the proprietary software of a Who's Who of the high-tech
world -- Motorola, Nokia, Fujitsu, Novell and NEC. Eighty million bucks
is what these companies lost, the government privately says. Some of
the companies say the government is exaggerating, arguing that Mitnick
seemed to be in it largely for the thrill. But the danger is clear.
A hacker with his skills, hired by competitors or foreign governments,
could have easily used his intrusions to steal millions of dollars'
worth of secrets.

How did Mitnick do it? A source at Motorola alleges Mitnick installed
what now seems a dated technique -- a packet sniffer to suck up
passwords. He did a little "social engineering," allegedly phoning the
company and impersonating executives to trick Motorola out of the
information he needed to complete his theft. "He did move a block of
code," confirms a Motorola official. "He stole source code." Now, the
company has new policies for information given out over the phone.

Fortunately for Motorola, the company found "no pattern of abuse or
fraud." Mitnick, in other words, didn't damage their computers, and
as far as they could discern, had no plan to sell their code. In
Motorola's defense, sniffers were still new at the time, and Mitnick
was a gifted social engineer. The subsequent victims had fewer

Months later, another major cellular phone maker was hit. "By then
everybody knew about packet sniffers," says one of the victims.
Everybody, it seemed, except for the victimized corporation. Again,
they were lucky. Although Mitnick swiped the source code that
operates their cellular phone and other wireless products, he didn't
seem interested in money or wreaking havoc.

Technically, there was no excuse for the success of Mitnick's attacks,
because products to combat them were already widely available. But
there's frequently a time gap between the latest hacking methods and
how quickly companies respond with fixes. Countless Internet mailing
lists and World Wide Web sites are posted weekly, highlighting new
operating system bugs that could provide access. Staying secure is a
fast-moving target. Hackers study and share the vulnerabilities more
thoroughly than most security professionals. If you don't patch it in
days, you may be the next victim.

It's tempting to think that prepacked encryption and other technical
innovations will eliminate these risks. But then I remember Mitnick
telling me how frequently companies make mistakes in deploying such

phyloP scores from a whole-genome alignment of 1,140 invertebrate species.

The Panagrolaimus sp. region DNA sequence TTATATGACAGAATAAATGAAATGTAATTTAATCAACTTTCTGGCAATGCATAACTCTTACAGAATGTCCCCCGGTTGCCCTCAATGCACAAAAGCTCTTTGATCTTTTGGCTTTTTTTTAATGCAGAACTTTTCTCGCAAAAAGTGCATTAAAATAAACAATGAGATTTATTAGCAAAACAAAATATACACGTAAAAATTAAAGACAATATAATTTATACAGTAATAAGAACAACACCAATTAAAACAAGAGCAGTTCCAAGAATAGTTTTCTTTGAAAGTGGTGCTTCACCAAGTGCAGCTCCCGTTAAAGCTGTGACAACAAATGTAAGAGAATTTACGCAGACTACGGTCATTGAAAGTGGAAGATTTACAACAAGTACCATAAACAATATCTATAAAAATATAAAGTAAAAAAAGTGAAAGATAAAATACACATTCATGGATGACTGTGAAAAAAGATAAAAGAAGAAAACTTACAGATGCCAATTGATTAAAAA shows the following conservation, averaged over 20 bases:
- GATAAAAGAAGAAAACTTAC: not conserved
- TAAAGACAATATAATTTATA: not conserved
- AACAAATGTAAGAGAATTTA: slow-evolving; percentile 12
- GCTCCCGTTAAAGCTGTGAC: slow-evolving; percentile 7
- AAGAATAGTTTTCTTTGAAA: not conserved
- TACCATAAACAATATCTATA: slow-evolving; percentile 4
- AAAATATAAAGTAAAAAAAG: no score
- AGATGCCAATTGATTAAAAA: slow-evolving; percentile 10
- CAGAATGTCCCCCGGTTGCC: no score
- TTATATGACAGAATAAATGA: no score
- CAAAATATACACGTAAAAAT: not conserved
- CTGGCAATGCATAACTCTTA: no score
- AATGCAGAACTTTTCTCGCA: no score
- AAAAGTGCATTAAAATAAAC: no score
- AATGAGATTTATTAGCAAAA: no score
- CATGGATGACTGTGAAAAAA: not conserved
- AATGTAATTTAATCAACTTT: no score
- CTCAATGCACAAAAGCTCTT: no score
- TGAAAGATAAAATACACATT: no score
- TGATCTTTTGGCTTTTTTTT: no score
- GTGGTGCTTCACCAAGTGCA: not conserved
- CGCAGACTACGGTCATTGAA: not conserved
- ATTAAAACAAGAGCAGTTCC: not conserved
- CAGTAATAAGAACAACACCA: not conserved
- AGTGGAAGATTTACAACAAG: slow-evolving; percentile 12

tools, things as simple as forgetting to delete decrypted
messages. And there's another, more subtle problem. Often, the more
technology corporations buy, the more they develop an aura of
invincibility, an aura the Kevin Mitnicks of the world love to pierce.

Pressure to join the Internet and the Web creates another dilemma.
The Web may be the future, but its general absence of security is
spinning us back into a hacker's Wild West. In the last few months,
Web sites for the Air Force, the Department of Justice and the CIA
have been hacked and plastered with graffiti. Topless pics of
"Friends" TV stars aren't the images the Justice Department wants to
portray to the public. Imagine the worst that might show up on your
company's window to the public.

It's tempting to think technology and the government's tough line on
hacking will rid our networks of crime. But consider what the CIA
recently told Congress: Hacker terrorists, warned the CIA's director,
could execute a strike against our telecommunication and information
infrastructure with the destructive force of a nuclear attack.

Remember Kevin Poulsen? He wrote a program that ran on Pacific Bell's
computers and tipped him off to nearly every FBI wiretap in the state
of California. He found mob taps, DEA taps and national security
taps. And he could wiretap whomever he wished. Just a kid with no
high school diploma, without a political agenda. Imagine what the
really scary criminals are doing.

Jonathan Littman is a free-lance writer in Mill Valley, Calif., who
writes and speaks about computer security. He is the author of "The
Fugitive Game" and the upcoming "The Watchman: The Twisted Life and
Crimes of Serial Hacker Kevin Poulsen."


So, I guess I am curious: What is Kevin Mitnick doing these days?

Lisa Minter